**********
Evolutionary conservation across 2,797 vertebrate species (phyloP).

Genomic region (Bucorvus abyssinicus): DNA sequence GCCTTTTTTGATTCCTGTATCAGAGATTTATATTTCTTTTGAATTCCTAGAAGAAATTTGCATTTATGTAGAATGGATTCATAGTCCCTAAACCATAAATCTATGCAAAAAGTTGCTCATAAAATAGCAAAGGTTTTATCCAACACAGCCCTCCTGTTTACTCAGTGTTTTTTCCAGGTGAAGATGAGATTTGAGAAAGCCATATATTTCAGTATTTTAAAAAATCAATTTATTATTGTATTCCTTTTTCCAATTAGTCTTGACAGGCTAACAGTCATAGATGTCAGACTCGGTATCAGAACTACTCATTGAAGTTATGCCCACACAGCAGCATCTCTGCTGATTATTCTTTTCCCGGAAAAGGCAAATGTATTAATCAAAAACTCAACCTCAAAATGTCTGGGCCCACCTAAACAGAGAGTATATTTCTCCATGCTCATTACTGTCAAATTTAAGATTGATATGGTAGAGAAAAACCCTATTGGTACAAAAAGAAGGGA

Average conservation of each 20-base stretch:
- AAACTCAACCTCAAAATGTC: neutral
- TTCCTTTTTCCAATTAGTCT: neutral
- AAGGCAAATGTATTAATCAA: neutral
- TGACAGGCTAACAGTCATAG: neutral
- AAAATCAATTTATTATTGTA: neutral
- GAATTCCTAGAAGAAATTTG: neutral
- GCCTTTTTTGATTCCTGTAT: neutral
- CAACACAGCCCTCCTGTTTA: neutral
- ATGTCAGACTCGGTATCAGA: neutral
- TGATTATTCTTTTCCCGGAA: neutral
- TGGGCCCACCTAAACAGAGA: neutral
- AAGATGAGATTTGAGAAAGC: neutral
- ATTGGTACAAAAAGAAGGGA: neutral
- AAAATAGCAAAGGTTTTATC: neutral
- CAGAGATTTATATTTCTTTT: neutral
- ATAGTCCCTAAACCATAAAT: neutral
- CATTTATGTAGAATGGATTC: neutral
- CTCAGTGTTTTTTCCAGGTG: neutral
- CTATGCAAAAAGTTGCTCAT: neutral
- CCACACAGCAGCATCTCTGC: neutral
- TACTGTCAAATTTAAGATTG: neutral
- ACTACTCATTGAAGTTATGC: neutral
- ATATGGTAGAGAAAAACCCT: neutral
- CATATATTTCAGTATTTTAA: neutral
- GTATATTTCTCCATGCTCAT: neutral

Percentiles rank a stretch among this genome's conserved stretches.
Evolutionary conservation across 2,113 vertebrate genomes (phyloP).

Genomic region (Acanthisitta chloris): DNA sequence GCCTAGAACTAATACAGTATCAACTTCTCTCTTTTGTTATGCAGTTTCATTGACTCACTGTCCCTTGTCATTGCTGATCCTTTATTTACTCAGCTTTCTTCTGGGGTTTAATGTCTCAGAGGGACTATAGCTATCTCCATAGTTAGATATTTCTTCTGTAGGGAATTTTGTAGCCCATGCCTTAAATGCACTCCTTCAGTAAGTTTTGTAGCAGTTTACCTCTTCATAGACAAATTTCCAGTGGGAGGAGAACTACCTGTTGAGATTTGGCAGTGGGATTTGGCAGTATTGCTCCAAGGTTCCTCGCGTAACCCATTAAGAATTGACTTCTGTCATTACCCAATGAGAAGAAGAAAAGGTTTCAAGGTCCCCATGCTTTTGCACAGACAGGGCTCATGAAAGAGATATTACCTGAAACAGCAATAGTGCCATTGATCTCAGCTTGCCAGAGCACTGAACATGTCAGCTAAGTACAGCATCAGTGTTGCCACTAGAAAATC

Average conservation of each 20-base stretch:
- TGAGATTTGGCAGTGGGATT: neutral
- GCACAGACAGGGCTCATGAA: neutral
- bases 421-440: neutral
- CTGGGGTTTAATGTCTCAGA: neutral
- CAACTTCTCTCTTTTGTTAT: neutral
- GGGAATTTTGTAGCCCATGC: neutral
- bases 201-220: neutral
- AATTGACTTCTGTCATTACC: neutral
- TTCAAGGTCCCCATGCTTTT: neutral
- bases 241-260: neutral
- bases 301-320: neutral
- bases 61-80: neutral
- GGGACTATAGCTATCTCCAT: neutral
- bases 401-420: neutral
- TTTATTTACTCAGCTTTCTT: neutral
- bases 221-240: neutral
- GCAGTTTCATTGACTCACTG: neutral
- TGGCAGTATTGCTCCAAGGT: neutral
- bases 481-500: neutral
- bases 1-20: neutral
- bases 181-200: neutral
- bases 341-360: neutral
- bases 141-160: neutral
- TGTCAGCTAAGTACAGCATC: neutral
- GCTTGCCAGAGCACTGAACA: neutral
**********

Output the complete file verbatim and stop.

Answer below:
Evolutionary conservation across 2,797 vertebrate species (phyloP).

Genomic region (Bucorvus abyssinicus): DNA sequence GCCTTTTTTGATTCCTGTATCAGAGATTTATATTTCTTTTGAATTCCTAGAAGAAATTTGCATTTATGTAGAATGGATTCATAGTCCCTAAACCATAAATCTATGCAAAAAGTTGCTCATAAAATAGCAAAGGTTTTATCCAACACAGCCCTCCTGTTTACTCAGTGTTTTTTCCAGGTGAAGATGAGATTTGAGAAAGCCATATATTTCAGTATTTTAAAAAATCAATTTATTATTGTATTCCTTTTTCCAATTAGTCTTGACAGGCTAACAGTCATAGATGTCAGACTCGGTATCAGAACTACTCATTGAAGTTATGCCCACACAGCAGCATCTCTGCTGATTATTCTTTTCCCGGAAAAGGCAAATGTATTAATCAAAAACTCAACCTCAAAATGTCTGGGCCCACCTAAACAGAGAGTATATTTCTCCATGCTCATTACTGTCAAATTTAAGATTGATATGGTAGAGAAAAACCCTATTGGTACAAAAAGAAGGGA

Average conservation of each 20-base stretch:
- AAACTCAACCTCAAAATGTC: neutral
- TTCCTTTTTCCAATTAGTCT: neutral
- AAGGCAAATGTATTAATCAA: neutral
- TGACAGGCTAACAGTCATAG: neutral
- AAAATCAATTTATTATTGTA: neutral
- GAATTCCTAGAAGAAATTTG: neutral
- GCCTTTTTTGATTCCTGTAT: neutral
- CAACACAGCCCTCCTGTTTA: neutral
- ATGTCAGACTCGGTATCAGA: neutral
- TGATTATTCTTTTCCCGGAA: neutral
- TGGGCCCACCTAAACAGAGA: neutral
- AAGATGAGATTTGAGAAAGC: neutral
- ATTGGTACAAAAAGAAGGGA: neutral
- AAAATAGCAAAGGTTTTATC: neutral
- CAGAGATTTATATTTCTTTT: neutral
- ATAGTCCCTAAACCATAAAT: neutral
- CATTTATGTAGAATGGATTC: neutral
- CTCAGTGTTTTTTCCAGGTG: neutral
- CTATGCAAAAAGTTGCTCAT: neutral
- CCACACAGCAGCATCTCTGC: neutral
- TACTGTCAAATTTAAGATTG: neutral
- ACTACTCATTGAAGTTATGC: neutral
- ATATGGTAGAGAAAAACCCT: neutral
- CATATATTTCAGTATTTTAA: neutral
- GTATATTTCTCCATGCTCAT: neutral

Percentiles rank a stretch among this genome's conserved stretches.
Evolutionary conservation across 2,113 vertebrate genomes (phyloP).

Genomic region (Acanthisitta chloris): DNA sequence GCCTAGAACTAATACAGTATCAACTTCTCTCTTTTGTTATGCAGTTTCATTGACTCACTGTCCCTTGTCATTGCTGATCCTTTATTTACTCAGCTTTCTTCTGGGGTTTAATGTCTCAGAGGGACTATAGCTATCTCCATAGTTAGATATTTCTTCTGTAGGGAATTTTGTAGCCCATGCCTTAAATGCACTCCTTCAGTAAGTTTTGTAGCAGTTTACCTCTTCATAGACAAATTTCCAGTGGGAGGAGAACTACCTGTTGAGATTTGGCAGTGGGATTTGGCAGTATTGCTCCAAGGTTCCTCGCGTAACCCATTAAGAATTGACTTCTGTCATTACCCAATGAGAAGAAGAAAAGGTTTCAAGGTCCCCATGCTTTTGCACAGACAGGGCTCATGAAAGAGATATTACCTGAAACAGCAATAGTGCCATTGATCTCAGCTTGCCAGAGCACTGAACATGTCAGCTAAGTACAGCATCAGTGTTGCCACTAGAAAATC

Average conservation of each 20-base stretch:
- TGAGATTTGGCAGTGGGATT: neutral
- GCACAGACAGGGCTCATGAA: neutral
- bases 421-440: neutral
- CTGGGGTTTAATGTCTCAGA: neutral
- CAACTTCTCTCTTTTGTTAT: neutral
- GGGAATTTTGTAGCCCATGC: neutral
- bases 201-220: neutral
- AATTGACTTCTGTCATTACC: neutral
- TTCAAGGTCCCCATGCTTTT: neutral
- bases 241-260: neutral
- bases 301-320: neutral
- bases 61-80: neutral
- GGGACTATAGCTATCTCCAT: neutral
- bases 401-420: neutral
- TTTATTTACTCAGCTTTCTT: neutral
- bases 221-240: neutral
- GCAGTTTCATTGACTCACTG: neutral
- TGGCAGTATTGCTCCAAGGT: neutral
- bases 481-500: neutral
- bases 1-20: neutral
- bases 181-200: neutral
- bases 341-360: neutral
- bases 141-160: neutral
- TGTCAGCTAAGTACAGCATC: neutral
- GCTTGCCAGAGCACTGAACA: neutral